Kathleen, a recovering alcoholic, wants to get as far away from her mother and have as little to do with her as she can. Occasionally, though, some similarities become evident. Kathleen was her father's favourite, much to the anger of her mother. Ann Marie comes from a lower class background, as does Alice, and they have some things in common, including the need to keep up appearances at all costs. Of course this doesn't work. Alice dotes on Ann Marie and likes her much better than her children, who she wasn't keen on having in the first place. Maggie seems to be able to get along with everyone, but is involved with a jerk of a boyfriend and has her own dilemmas to deal with. She is also the only one of the four without a drinking problem.

The title of the book comes from the beachfront property in Maine that Alice's husband won in a bet. He built a cottage on the property and they would go up there every summer. Years later, Alice's son (Ann Marie's husband) had a house built next door to the cottage. In the story, Alice is in her 80s and is up there for the summer living in the house, with different members of the family coming up at various times to stay in the cottage. The story goes back and forth between present day and the past. Sections are divided between the four women and their points of view, so sometimes you get a glimpse of how things get misinterpreted.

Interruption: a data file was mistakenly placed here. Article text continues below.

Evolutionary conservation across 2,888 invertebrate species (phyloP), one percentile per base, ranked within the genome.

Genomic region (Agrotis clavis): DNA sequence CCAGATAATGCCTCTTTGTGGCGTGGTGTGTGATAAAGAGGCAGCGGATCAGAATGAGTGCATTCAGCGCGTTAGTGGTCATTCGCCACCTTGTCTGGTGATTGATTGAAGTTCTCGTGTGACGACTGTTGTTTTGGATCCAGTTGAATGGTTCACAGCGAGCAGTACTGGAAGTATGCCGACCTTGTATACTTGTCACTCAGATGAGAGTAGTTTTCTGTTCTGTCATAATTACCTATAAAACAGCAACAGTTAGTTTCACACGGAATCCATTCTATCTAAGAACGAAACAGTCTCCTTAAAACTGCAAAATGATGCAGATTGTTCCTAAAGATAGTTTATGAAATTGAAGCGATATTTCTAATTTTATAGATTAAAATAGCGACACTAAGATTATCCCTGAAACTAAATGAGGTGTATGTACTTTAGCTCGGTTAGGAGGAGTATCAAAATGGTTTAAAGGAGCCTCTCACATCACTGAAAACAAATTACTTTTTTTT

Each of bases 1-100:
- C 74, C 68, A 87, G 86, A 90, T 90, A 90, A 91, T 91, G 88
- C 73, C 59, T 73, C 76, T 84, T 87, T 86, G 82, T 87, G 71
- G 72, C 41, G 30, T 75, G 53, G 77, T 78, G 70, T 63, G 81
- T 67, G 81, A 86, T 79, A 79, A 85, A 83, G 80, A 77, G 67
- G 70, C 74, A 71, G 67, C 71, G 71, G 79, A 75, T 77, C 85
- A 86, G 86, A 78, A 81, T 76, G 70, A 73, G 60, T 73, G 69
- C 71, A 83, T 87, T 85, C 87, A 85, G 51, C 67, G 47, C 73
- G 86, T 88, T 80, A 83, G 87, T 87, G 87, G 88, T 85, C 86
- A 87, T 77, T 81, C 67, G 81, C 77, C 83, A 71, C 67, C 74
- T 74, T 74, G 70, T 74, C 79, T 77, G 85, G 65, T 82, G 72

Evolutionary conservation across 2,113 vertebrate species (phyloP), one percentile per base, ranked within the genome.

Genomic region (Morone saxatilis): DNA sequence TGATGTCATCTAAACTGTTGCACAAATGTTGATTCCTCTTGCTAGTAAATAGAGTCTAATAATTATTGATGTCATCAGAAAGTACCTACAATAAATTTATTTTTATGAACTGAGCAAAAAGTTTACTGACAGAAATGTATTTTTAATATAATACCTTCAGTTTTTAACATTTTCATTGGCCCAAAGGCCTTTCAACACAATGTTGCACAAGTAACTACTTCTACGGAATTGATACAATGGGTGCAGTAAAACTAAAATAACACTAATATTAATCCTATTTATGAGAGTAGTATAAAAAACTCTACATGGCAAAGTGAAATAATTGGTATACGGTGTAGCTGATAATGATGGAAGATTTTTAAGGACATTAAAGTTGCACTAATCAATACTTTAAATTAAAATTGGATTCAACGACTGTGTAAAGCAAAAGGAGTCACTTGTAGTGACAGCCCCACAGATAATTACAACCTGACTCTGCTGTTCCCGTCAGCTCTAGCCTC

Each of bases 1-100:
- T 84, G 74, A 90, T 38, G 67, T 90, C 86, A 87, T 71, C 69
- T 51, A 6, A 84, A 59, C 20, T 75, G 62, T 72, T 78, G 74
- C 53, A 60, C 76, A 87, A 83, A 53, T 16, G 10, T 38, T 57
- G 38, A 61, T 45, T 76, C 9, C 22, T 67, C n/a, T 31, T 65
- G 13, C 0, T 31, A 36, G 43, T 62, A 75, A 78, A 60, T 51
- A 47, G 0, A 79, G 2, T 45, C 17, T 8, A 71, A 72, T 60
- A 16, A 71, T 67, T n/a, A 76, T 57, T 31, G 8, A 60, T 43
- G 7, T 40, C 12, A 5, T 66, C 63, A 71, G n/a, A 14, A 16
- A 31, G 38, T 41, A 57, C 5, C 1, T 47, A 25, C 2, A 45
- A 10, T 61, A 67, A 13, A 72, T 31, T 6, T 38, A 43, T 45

Unlike All Our Yesterdays, this was an easy book to get into and whip through. I read it yesterday afternoon. I enjoyed it a lot and I often found myself chuckling at the similarities between what was being described in the book and experiences I have had in my own life. Some of the themes are the same in both books, even though we are looking at things in a very different time and place. Gender roles and how they have changed was a theme running through both. Class issues were another theme. Catholicism and its effects was another one that was present in both books, but more central to Maine.

Both books described what happens when change happens--as it always does--and how people deal with it. Some try to stop the change and keep things as they are while some try to adapt as best they can. Some are afraid of change and some embrace it.

I quite enjoyed both books and would recommend them. Maine seems more accessible in terms of writing style and ease of following along. There were a few times in all Our Yesterdays when I got lost in the commas of a very long sentence that was stringing many thoughts together and I had to go back and reread. The lack of dialogue was also hard to follow at first--it was like listening to someone breathlessly rush through a complicated story and trying to follow along. The bouncing points of view also meant that the reader was all over the place, while in Maine, each point of view was clearly labeled and placed in its own section. They are both well worth reading, though.